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Criticism, support, and theory of the gated community

The attempt of this paper is to examine the particular history and current social climate of multiculturalism and housing in England, and study the ways that these ideas have interacted with the growing popularity of gated communities.

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language english
wordcount 2804 (cca 8 pages)
contextual quality N/A
language level N/A
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Preview of the essay: Criticism, support, and theory of the gated community

Criticism, support, and theory of the gated community The host society will often erect barriers, both figuratively and literally, against ethnic or lower class presence in desirable living areas. Over time, this leads to an ethnic divide in many areas, including the workforce, marketplace, and community organising. Ultimately, all of these factors tie into a web of urban racism where immigrants struggle to maintain a sense of self and autonomy in a society that rejects their individual identities. Primarily, this segregation can be seen in housing demographics, and is absolutely essential in understanding why the demand for gated communities is on the rise in England. This model of segregated housing was first seen in New York during the European immigration waves of the late 1800s, and was originally seen as an initial immigration tool, with the idea of eventual ...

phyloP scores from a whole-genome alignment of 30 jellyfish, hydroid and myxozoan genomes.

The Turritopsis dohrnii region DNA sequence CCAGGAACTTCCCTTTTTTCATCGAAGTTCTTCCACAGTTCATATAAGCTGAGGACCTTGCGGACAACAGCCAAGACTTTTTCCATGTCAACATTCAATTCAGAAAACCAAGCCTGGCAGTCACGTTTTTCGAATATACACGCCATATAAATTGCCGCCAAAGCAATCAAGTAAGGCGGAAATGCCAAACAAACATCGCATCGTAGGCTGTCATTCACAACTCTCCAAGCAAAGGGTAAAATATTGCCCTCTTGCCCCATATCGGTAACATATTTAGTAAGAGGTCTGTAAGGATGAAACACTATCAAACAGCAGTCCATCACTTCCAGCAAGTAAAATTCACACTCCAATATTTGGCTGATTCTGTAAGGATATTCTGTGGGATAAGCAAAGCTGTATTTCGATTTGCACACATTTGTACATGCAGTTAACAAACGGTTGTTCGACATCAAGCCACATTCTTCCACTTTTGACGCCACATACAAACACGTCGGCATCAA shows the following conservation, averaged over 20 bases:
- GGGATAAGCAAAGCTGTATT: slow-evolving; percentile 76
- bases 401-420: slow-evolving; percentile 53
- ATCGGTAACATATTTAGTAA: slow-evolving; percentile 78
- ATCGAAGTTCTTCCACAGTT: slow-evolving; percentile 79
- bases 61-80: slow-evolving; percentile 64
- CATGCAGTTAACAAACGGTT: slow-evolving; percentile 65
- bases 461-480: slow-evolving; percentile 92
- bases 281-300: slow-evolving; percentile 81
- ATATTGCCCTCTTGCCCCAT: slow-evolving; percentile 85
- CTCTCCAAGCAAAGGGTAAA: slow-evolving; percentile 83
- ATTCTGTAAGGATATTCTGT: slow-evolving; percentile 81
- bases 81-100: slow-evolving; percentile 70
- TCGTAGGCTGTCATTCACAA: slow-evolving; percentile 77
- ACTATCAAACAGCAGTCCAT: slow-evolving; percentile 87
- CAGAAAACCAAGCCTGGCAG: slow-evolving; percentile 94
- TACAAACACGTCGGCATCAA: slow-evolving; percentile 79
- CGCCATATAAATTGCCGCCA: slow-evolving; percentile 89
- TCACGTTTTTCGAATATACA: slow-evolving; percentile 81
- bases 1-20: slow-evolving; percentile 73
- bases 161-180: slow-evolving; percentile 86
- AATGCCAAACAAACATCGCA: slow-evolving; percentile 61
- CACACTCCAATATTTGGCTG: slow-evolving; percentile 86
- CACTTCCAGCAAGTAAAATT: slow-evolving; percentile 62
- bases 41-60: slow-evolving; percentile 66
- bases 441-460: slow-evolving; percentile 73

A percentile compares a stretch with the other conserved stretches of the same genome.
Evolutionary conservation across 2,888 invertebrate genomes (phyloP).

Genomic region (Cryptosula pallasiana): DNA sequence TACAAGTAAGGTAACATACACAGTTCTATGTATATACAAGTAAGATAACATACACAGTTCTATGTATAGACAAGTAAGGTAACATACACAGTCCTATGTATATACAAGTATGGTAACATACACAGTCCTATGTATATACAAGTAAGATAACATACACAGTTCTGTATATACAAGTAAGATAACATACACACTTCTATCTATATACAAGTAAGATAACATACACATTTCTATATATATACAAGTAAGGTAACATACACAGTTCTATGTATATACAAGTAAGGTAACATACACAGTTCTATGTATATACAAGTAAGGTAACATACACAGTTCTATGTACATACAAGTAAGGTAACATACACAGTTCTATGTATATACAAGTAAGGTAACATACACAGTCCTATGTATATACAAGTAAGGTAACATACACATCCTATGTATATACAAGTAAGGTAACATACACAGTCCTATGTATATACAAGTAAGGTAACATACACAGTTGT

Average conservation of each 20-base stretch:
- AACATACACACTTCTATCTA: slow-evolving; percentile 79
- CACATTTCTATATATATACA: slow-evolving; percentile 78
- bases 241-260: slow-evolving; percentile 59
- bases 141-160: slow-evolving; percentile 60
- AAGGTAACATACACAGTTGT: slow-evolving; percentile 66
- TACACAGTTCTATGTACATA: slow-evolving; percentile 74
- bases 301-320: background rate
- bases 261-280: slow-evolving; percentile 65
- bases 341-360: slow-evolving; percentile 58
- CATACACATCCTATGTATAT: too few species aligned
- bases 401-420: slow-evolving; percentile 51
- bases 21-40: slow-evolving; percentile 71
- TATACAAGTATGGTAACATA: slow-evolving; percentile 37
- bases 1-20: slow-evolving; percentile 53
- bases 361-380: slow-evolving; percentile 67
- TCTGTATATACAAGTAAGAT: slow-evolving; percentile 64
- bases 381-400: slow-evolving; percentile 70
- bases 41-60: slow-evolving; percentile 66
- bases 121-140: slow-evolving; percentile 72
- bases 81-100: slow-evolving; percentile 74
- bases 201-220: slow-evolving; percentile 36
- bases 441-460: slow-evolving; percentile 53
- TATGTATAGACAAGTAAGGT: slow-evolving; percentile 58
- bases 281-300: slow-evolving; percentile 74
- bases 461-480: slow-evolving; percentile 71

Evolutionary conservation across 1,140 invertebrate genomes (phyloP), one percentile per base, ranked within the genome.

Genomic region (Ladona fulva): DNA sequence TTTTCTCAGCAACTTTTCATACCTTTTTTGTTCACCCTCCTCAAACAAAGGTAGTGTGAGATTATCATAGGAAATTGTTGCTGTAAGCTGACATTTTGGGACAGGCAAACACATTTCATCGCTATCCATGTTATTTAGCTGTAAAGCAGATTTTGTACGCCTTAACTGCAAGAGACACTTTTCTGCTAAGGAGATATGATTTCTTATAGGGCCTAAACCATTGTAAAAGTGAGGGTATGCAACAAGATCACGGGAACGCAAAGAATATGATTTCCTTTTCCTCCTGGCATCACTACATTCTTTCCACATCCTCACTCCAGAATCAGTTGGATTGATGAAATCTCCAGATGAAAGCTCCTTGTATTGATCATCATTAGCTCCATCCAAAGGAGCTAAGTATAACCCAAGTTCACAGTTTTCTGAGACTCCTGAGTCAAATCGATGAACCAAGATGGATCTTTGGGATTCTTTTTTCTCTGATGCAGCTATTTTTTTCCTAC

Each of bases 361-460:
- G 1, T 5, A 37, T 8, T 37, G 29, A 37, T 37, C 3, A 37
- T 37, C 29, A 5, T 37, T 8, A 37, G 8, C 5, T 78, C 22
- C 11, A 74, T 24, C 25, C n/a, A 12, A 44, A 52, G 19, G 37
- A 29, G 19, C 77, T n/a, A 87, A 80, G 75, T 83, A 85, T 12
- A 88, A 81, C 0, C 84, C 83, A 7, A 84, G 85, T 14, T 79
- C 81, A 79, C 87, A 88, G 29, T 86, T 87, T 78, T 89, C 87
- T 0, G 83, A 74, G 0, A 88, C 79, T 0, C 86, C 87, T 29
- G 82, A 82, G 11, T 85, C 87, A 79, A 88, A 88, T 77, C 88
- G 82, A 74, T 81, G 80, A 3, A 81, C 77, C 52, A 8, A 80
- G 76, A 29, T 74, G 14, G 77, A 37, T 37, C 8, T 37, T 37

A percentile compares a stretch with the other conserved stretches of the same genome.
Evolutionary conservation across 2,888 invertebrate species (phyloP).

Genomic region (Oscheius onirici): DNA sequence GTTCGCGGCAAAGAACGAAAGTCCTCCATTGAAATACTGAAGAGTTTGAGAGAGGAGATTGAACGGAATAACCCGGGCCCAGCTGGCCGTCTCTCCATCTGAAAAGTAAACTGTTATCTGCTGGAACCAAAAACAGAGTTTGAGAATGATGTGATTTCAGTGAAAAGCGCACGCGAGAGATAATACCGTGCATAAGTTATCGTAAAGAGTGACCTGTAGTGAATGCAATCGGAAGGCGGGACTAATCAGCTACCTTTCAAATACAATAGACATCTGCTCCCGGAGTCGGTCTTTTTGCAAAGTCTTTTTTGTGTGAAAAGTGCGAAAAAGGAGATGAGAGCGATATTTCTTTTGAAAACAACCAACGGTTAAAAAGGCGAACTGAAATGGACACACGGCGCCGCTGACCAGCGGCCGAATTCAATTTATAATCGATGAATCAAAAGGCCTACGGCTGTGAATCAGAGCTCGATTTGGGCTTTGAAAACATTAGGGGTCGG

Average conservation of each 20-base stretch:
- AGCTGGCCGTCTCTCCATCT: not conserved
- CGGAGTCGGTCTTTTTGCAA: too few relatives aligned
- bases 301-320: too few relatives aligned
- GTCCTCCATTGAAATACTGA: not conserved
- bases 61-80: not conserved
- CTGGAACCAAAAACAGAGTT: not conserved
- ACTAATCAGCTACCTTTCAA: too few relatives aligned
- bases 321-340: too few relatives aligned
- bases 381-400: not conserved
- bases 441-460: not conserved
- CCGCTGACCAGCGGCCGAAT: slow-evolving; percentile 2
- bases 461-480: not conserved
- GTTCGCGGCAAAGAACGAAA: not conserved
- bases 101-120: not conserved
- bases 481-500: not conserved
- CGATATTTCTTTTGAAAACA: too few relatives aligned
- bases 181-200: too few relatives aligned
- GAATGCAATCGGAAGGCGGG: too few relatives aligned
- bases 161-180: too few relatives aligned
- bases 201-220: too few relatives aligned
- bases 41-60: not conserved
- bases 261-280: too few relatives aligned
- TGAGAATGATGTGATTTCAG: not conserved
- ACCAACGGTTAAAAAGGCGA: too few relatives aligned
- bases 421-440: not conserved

... will be done so through the use of examining interviews, which will be placed in their appropriate social and political context. In addition, there will be a qualitative interpretation of the statistical data available following the completion of the study. Gated communities seem to exist because so many people feel safety concerns in unregulated communities. However, there are very few reasons to believe that an individual would be safer inside a gated community than outside, especially when they are members of the middle to upper economic classes. In addition, the myriad of other negative social aspects (strain on the outside community, creating ghettos, etc.) seem to clearly indicate that gated communities do not offer the solution that so many are looking for, especially since there is no indication that crime decreases once inside a gated community.
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Humanistic Studies
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Culture
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Humanistic Studies
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Sociology
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